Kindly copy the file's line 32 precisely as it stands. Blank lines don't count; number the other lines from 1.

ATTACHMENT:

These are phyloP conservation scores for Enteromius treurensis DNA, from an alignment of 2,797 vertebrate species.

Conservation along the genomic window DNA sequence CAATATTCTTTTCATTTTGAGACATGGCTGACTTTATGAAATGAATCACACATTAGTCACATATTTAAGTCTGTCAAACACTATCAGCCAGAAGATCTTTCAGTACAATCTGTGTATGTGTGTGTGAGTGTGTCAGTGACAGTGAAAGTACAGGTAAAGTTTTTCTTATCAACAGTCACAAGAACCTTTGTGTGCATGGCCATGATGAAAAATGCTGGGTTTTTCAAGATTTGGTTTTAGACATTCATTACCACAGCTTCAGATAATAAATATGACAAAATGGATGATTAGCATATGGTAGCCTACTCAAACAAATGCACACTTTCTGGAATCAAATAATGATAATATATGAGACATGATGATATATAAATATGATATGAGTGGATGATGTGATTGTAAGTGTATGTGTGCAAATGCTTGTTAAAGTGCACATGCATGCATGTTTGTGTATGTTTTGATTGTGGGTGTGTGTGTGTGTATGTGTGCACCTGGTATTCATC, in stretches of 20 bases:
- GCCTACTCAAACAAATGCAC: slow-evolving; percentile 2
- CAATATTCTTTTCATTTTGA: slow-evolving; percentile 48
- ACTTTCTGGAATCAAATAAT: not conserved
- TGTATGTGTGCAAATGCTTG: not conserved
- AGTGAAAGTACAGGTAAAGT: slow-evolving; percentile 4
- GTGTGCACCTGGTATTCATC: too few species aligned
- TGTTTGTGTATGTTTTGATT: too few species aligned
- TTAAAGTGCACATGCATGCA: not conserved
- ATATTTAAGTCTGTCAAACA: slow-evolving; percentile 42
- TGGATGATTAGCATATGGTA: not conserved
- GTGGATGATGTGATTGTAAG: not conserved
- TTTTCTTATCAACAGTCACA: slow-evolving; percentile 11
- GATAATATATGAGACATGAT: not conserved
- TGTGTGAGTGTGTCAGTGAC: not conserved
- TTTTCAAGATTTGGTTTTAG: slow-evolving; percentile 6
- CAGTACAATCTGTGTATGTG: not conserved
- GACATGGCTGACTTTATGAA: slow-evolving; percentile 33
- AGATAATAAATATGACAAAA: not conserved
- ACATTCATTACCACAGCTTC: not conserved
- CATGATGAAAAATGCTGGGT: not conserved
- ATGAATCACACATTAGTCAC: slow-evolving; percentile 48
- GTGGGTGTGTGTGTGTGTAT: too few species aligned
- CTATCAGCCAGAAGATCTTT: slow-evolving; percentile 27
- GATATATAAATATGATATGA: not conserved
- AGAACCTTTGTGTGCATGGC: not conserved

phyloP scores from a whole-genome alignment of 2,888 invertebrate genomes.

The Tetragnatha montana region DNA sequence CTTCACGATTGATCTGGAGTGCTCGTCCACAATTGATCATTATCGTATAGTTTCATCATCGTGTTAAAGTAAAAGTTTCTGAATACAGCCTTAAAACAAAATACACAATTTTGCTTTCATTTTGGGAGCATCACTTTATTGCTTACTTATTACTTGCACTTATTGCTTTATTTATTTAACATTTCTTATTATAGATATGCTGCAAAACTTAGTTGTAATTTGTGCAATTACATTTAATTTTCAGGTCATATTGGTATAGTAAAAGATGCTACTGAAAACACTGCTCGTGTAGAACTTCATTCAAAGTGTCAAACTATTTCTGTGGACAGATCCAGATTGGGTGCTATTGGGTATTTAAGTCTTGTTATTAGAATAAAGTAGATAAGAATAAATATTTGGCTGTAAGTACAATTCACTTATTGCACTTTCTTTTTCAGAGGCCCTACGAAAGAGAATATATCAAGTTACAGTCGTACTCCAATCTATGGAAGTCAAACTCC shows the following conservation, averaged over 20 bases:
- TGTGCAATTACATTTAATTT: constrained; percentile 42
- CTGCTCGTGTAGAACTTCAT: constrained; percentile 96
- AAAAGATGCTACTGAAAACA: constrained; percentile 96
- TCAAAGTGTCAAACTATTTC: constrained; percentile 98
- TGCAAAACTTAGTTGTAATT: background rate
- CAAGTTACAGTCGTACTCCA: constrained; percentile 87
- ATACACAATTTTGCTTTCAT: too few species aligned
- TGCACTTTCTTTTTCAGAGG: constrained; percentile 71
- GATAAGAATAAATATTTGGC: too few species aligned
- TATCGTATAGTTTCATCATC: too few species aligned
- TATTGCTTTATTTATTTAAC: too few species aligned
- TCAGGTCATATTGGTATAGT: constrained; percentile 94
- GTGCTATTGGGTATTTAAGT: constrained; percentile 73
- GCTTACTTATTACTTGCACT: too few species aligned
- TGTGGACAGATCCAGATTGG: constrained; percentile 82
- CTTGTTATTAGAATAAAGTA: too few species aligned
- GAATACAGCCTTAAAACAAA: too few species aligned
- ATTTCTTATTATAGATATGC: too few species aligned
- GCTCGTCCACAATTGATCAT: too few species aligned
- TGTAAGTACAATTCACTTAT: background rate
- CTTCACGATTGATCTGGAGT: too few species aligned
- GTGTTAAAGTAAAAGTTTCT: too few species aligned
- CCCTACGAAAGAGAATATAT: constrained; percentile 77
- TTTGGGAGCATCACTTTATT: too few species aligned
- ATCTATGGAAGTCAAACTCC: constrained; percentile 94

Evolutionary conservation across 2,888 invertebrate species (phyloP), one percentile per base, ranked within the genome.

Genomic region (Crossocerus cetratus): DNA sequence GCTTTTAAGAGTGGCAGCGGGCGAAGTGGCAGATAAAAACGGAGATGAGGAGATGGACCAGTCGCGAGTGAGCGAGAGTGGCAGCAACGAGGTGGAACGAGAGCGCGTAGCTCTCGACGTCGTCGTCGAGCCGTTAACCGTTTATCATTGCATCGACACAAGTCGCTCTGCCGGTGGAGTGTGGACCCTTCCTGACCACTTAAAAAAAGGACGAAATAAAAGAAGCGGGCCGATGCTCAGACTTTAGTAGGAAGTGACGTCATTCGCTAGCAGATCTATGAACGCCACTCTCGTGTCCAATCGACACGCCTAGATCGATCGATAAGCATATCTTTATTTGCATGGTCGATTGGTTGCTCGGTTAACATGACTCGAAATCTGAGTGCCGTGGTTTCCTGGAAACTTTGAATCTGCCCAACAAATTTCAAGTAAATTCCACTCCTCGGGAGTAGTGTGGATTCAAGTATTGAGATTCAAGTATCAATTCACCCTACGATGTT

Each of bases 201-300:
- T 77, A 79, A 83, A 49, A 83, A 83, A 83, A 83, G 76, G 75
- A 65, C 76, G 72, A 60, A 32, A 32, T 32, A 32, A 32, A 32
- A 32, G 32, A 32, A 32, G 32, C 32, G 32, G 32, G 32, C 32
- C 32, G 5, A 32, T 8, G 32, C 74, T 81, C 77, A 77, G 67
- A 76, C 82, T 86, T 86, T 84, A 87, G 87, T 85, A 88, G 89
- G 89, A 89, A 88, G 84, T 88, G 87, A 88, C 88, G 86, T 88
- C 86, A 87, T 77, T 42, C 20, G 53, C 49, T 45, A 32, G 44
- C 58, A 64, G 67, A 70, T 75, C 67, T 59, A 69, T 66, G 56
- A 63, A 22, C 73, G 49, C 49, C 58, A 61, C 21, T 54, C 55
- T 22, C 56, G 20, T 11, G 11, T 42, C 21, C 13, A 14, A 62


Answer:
- AAAAGATGCTACTGAAAACA: constrained; percentile 96